Ok, so I've been riding my whole life and recently went to watch some western horse shows. I found out that your apparently supposed to sit deep in the saddle and not move. The way I was taught to ride was that when I was little I was thrown on a horse and told to figure it out. The way I ride is that I catch myself every other beat like they do in English. When actually working on horseback it seems to make more sense catching yourself. How do you guys ride? Does anybody else ride like me? Maybe that's just what they do while showing the horse? I'm a bit confused.... Posted via Mobile Device
You're supposed to sit the jog in western because, along with style, the stirrups and your leg are supposed to be long, and posting in that position and a western saddle is quite awkward ... I find, at least, not sure about anyone else. When I ride my horses western, which isn't as often anymore, I do post, just because both of my horses have such a large trot and I find it difficult to sit. When you're showing western, you are expected to sit your jog.
A jog should not be a real forward trot. A good forward trot makes posting easy, but a nice easy jog is easier to sit. You don't want to 'sit there and not move' though, as any stiffness will actually block some of the horse's movement. When sitting a jog (or even a trot), you will feel one hip (both the horse's and yours) move forward and then the other. Go with it, keep your hips loose and try to relax. I LOVE a nice jog!
Posting would have been tough. Even at a canter, the deep seat (with cantles that sometimes were over 6" high) meant you moved your hip by flexing back and forth thru the angle formed at your waist:
It still works, but saddles and riding styles have changed since 1900. While the style above is more extreme than normally seen in western riding, the relaxed, free moving jog and lope were probably born when most men rode like this.
Mia has a pee-poor canter, although it is slowly improving. However, she has always known how to do a light jog. It covers ground a little faster than a quick walk, seems efficient for her, and feels great to ride. It would be almost impossible to post, though, because there really isn't any force to push you up out of the saddle. It is more of a side to side jiggle.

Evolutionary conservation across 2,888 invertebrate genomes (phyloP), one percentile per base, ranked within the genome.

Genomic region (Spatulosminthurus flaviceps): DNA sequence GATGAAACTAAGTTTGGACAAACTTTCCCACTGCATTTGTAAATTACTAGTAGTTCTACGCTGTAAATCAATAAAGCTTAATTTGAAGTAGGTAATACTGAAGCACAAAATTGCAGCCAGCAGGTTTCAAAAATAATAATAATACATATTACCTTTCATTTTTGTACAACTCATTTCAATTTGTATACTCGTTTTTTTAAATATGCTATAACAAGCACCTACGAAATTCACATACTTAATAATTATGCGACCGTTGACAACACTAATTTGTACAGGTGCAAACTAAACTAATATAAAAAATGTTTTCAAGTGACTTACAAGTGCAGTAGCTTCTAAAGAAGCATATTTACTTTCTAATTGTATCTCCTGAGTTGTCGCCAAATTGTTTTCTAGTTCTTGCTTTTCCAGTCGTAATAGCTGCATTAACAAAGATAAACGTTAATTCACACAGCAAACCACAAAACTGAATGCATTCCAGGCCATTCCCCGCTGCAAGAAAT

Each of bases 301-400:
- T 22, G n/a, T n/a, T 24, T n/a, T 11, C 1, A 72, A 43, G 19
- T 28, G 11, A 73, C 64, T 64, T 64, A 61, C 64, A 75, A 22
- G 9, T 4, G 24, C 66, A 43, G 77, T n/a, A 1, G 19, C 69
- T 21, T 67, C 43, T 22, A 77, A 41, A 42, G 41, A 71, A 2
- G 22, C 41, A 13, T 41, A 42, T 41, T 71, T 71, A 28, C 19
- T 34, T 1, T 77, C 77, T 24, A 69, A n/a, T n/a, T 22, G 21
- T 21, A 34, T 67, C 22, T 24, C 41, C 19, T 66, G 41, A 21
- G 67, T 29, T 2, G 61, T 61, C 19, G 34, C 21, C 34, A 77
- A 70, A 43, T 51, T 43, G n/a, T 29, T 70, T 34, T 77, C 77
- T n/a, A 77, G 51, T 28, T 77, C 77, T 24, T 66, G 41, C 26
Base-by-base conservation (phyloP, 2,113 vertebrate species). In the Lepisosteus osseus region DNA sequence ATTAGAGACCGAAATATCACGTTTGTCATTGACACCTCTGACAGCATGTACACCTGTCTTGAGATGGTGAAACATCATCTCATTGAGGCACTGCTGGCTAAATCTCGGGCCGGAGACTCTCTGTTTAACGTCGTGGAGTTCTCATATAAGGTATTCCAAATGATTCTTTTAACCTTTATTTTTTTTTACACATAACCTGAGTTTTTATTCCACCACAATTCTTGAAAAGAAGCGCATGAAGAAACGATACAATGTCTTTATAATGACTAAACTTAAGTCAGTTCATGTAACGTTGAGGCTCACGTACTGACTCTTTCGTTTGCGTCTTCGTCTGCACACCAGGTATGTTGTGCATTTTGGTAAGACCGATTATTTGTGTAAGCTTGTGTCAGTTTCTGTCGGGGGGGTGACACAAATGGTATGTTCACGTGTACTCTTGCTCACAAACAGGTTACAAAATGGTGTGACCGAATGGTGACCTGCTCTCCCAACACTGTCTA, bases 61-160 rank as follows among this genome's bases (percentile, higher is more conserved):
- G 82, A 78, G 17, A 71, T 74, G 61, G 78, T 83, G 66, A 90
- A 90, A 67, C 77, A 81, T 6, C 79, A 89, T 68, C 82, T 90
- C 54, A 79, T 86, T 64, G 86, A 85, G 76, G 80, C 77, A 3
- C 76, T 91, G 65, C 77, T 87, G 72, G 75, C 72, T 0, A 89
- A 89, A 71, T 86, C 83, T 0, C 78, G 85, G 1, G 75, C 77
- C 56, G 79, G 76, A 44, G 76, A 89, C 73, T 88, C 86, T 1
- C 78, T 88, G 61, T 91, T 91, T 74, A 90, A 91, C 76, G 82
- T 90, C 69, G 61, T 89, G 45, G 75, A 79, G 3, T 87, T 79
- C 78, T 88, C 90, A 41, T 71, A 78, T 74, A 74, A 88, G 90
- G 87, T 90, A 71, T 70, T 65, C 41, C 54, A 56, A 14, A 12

I learned how to post when I was young in my lessons, even though I was at a western barn and rode with a western saddle. It is a good skill to learn, but I think an efficient rider should learn to sit most trots, aside from the absolute worst. Also, transitioning into a canter while posting is confusing for a green horse. Thusly I have learned with my horse how to sit his biggest trot before getting him to canter. But ideally the jog is a nice and easy gait, comfortable and ground covering. It shouldn't be hard to sit, but it might take some practice to wrap your head around sitting deep. My seat while trotting is probably the only thing I've ever been complemented on, so probably the only riding I can give any advice on, although I don't have much formal schooling in the subject.
Thanks for your reply's. From what you have all said I'm thinking that maybe none of my horses have a nice slow jog because every time I try to ride like you guys say I bounce terribly :/ and there's tons of force pushing me up making posting so easy...any ideas on how to slow down a jog so it's nice and easy without returning to a walk? Posted via Mobile Device
It is tough to teach a jog to a horse if you don't know how to sit one yet. Can you find a trained horse to ride and learn to sit the jog a time or two? Once you know what the horse is supposed to be doing and feel like, teaching a horse who doesn't know what you're talking about is at least theoretically possible.
Essentially, to teach a horse to jog, you want to do two things- keep them moving (using that rear end), but keep them from plowing forward. If the horse is used to walk-trot-walk, he will be confused at first when you ask him to slow his trot and will break down to a walk. Ask him to move forward again when that happens. Rinse, repeat until he gets the idea that you're asking for 'slow' NOT gait change. That the rough version anyway. Seems to be working on my guy, though he'd still rather trot than jog if given a choice.
Are you bracing yourself in the saddle at all? If you are then you will bounce. I put very little pressure in my stirrups and relax my body. If you are at all tense or stiff you will bounce. Relax and don't brace and see if that helps. The only time I post is at a faster trot unless I'm going into a canter.